Faber was a professional from 1906 to 1914. He won 27 races. His size—1.86 m (6 ft 1 in) and 91 kg (201 lb)—and his suburb of Paris gave him the nickname The Giant of Colombes. He rode for Labor in 1906 and 1907, moved to Peugeot in 1908, then Alcyon from 1909 to 1911. He joined Automoto for 1912 before returning to Peugeot in 1913 and 1914.

He rode the Tour de France for the first time in 1906 but didn't finish and the next year, he came seventh. In 1908 as part of the all-conquering Peugeot team, he finished second, winning four stages.

He dominated the 1909 Tour de France, winning five consecutive stages, which is still a record. The 1909 Tour had the worst weather the race had seen.[4] Fifty riders dropped out in six days when rain, snow, thick mud, frost and deeply rutted, unsurfaced roads dogged the race from 7 to 13 July. The worse things got, the better Faber rode. He led the race alone for 200 km to win the 398 km stage from Roubaix to Metz on the second day.

The third day started at three degrees above freezing and the weather became even worse. The race set off for Belfort and again Faber broke clear going over the Ballon d'Alsace and, after leading alone for 110 km, he finished covered in mud with his main challenger, Gustave Garrigou, 33 minutes behind.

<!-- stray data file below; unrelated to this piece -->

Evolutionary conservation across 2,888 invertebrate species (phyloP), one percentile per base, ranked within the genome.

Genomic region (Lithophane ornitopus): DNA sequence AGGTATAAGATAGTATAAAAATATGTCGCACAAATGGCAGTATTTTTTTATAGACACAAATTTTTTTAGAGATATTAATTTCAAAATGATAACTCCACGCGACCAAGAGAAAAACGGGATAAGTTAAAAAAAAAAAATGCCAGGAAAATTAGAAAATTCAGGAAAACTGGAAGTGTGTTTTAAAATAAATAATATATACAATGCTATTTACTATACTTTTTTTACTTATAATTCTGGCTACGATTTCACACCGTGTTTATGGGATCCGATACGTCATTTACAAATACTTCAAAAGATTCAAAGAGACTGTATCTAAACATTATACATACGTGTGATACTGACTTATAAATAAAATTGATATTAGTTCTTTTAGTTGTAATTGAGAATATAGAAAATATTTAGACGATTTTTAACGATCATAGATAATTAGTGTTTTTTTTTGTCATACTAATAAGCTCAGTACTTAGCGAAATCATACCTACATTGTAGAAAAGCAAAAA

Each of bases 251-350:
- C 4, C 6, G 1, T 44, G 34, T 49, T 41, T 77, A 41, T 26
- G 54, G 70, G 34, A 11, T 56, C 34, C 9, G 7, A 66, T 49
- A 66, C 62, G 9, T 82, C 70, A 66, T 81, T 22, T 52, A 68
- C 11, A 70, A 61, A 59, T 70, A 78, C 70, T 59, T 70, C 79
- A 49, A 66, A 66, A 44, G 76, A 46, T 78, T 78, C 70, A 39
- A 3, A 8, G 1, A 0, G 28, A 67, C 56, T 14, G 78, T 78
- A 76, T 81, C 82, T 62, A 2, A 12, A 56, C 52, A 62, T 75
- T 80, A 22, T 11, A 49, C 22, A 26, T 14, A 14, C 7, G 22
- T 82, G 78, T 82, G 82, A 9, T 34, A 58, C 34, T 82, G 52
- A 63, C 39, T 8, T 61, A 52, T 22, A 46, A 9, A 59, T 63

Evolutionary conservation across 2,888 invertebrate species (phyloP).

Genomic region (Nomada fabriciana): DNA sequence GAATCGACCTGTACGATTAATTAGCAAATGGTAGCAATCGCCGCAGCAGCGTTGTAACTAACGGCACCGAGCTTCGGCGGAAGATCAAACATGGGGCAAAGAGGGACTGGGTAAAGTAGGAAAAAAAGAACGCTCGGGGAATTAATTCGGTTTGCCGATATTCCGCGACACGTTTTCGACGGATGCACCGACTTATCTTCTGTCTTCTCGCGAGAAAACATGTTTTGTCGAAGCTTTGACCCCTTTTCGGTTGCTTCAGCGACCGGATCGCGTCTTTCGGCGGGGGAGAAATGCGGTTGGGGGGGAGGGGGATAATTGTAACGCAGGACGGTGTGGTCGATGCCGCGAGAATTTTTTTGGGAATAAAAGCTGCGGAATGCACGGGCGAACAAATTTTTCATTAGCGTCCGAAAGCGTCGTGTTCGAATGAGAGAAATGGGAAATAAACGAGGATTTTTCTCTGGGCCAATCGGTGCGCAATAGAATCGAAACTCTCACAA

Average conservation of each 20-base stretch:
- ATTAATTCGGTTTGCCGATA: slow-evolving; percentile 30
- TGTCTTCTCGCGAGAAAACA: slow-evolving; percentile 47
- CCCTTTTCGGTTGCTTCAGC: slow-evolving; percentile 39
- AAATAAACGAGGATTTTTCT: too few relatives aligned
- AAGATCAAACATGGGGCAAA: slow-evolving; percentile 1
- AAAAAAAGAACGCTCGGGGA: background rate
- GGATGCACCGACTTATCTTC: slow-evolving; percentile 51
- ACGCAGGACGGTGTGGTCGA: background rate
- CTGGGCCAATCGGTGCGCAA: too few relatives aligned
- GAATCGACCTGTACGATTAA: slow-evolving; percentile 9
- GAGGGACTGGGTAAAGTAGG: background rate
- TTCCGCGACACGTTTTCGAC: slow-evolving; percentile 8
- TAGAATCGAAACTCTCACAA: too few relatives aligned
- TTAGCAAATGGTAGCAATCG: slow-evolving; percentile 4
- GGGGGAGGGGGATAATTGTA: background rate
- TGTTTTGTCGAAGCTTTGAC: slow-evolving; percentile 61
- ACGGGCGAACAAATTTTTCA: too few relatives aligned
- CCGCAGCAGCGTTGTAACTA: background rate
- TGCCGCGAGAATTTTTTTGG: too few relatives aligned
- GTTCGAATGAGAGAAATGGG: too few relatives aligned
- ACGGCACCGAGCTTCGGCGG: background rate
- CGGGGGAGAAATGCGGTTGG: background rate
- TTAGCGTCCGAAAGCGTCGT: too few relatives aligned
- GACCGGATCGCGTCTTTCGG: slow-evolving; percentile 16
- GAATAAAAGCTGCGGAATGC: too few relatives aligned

Still the weather got worse as the next stage left at 2am to ride to Lyon. Faber's riding attracted a crowd of 3,000 to see him leave and what was said to be 20,000 to see him finish. He won again after riding the last 62 km alone after a day of potholes and knee-high water. He climbed the col de Porte in a wind that twice blew him off his bike and being knocked down by a horse.[5] His chain broke on the approach to Lyon and he ran a kilometre to the finish, pushing his bike.[6] He won all five stages from Metz to Nice, all of them by himself,[3][4] the final one after attacking Garrigou when he stopped due to a puncture.